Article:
The Buffalo LinkStation Pro LS-VL is a £150 single-disk NAS (network-attached storage) unit, available with either a 1, 2 or 3TB disk inside. It lets you store, backup and share files over a network. It can also stream media files to your entertainment devices.
It packs a 1.6GHz processor and gigabit ethernet and boasts a 76 MBps transfer rate, however during our tests we only managed to reach a top speed of 63MBps and sequential writes up to 51MBps, this using test data from 10MB to 100MB.
Click here for a full review of the Buffalo LinkStation Pro LS-VL.
The NAS drive comes in a shapely black glossy plastic case and is no bigger than a standard external hard drive. The drive also features Air vent perforations on the back and top assist airflow from a small fan on the back. The noise level of these vents isn't noticeable for everyday office and home use, but it becomes a little distracting if you use the unit as a sever for your hi-fi.
Setting up the Buffalo LinkStation Pro LS-VL is as simple or a complicated as you want it to be. We connected the LinkStation to our router and powered it up. The device takes about a minute to startup and was easy to find on the network. There are also configuration options let you the ability to setup file sharing, multiple users and workgroups, backups as well as web access. Printer, FTP and media servers are also available.For home use, iTunes and BitTorrent servers are included. The configuration options are for the most part straightforward, although we found it useful to follow the manual. If you're not familiar with such network devices, you’ll need these instructions as the settings can be a little tricky.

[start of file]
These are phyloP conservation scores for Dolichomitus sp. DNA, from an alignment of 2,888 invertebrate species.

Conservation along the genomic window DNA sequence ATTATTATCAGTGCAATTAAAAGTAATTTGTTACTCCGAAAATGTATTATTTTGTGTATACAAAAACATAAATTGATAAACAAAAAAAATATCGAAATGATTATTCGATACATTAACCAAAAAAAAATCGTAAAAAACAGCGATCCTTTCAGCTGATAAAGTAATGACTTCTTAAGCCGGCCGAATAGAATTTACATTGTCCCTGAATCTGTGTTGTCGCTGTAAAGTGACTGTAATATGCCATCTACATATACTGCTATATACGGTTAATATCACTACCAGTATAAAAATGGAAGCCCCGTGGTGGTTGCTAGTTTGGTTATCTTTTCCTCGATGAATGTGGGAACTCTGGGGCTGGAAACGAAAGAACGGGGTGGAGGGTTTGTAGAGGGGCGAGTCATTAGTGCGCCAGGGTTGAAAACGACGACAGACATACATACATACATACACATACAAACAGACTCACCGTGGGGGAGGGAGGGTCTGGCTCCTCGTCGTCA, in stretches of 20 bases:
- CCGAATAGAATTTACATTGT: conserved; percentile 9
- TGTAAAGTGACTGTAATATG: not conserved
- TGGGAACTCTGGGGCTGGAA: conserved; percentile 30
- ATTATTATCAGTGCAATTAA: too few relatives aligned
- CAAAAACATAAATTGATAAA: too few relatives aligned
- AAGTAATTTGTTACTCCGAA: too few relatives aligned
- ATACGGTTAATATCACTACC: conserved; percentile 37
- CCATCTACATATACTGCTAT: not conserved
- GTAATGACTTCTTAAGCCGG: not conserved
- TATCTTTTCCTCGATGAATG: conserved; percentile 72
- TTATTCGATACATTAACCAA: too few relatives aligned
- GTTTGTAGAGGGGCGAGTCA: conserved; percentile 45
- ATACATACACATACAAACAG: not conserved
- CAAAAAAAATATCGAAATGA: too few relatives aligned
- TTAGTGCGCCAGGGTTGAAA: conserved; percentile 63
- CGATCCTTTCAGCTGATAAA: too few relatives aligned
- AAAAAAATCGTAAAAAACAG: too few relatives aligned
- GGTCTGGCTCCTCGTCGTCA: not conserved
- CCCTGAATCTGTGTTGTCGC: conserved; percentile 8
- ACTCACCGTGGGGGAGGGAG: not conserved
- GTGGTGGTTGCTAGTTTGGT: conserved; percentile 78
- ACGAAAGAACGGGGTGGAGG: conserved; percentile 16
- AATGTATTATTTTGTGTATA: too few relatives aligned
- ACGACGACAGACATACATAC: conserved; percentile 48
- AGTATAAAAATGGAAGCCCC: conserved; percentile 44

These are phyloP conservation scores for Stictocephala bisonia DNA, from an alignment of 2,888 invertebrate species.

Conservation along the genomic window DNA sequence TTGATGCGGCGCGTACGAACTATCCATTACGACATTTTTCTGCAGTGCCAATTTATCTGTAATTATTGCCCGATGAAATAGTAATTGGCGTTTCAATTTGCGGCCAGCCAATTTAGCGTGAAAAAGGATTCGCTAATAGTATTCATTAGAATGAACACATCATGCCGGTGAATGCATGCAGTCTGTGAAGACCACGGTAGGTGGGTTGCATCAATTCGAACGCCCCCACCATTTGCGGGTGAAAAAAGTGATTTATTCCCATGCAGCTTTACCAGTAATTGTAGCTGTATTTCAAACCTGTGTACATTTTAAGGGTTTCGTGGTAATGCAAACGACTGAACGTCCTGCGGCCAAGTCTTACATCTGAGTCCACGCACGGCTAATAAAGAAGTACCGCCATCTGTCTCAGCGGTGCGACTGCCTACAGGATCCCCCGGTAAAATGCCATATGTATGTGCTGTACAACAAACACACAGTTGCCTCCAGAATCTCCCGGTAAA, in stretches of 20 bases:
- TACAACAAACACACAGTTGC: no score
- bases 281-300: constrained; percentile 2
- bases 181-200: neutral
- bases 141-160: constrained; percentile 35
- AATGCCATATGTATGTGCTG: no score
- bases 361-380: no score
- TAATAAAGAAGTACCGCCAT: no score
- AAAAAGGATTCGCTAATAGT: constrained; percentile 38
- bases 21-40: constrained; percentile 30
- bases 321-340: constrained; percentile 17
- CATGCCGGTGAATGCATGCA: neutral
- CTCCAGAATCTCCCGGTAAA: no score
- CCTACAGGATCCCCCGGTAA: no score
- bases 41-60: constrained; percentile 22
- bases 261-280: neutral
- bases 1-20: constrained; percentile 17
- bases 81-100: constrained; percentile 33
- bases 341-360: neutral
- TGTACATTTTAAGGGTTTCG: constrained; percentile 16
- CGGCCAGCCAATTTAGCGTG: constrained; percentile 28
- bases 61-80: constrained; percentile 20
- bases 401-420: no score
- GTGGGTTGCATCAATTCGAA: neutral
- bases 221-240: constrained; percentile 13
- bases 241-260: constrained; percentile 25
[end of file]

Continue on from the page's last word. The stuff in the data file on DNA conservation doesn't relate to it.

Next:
Buffalo LinkStation Pro LS-VL: Performance
The LinkStation Pro has a 1.6GHz processor and gigabit ethernet, a combination that bodes well for usable performance.
Buffalo claims a data transfer rate of up to 76MBps. We used QuickBench to test transfer speeds. Using AFP networking, we saw sequential read speeds reach a maximum of 63MBps, and sequential writes up to 51MBps, this using test data from 10MB to 100MB.
At the small file level, these figures plummeted to 5MBps random 4kB reads and just 0.1MBps random 4kB writes.
Using SMB/CIFS networking, the Buffalo had maximum sequential read speed of 52MBps, from most files from 256kB size and up. Write speeds never exceeded 37MBps with this Windows networking protocol; yet at the small file level, 4kB random reads measured a good 9.6MBps and random writes were at 3.2MBps.
Using Blackmagic Disk Speed Test, we saw transfer rates of 55MBps write and 57MBps read over AFP.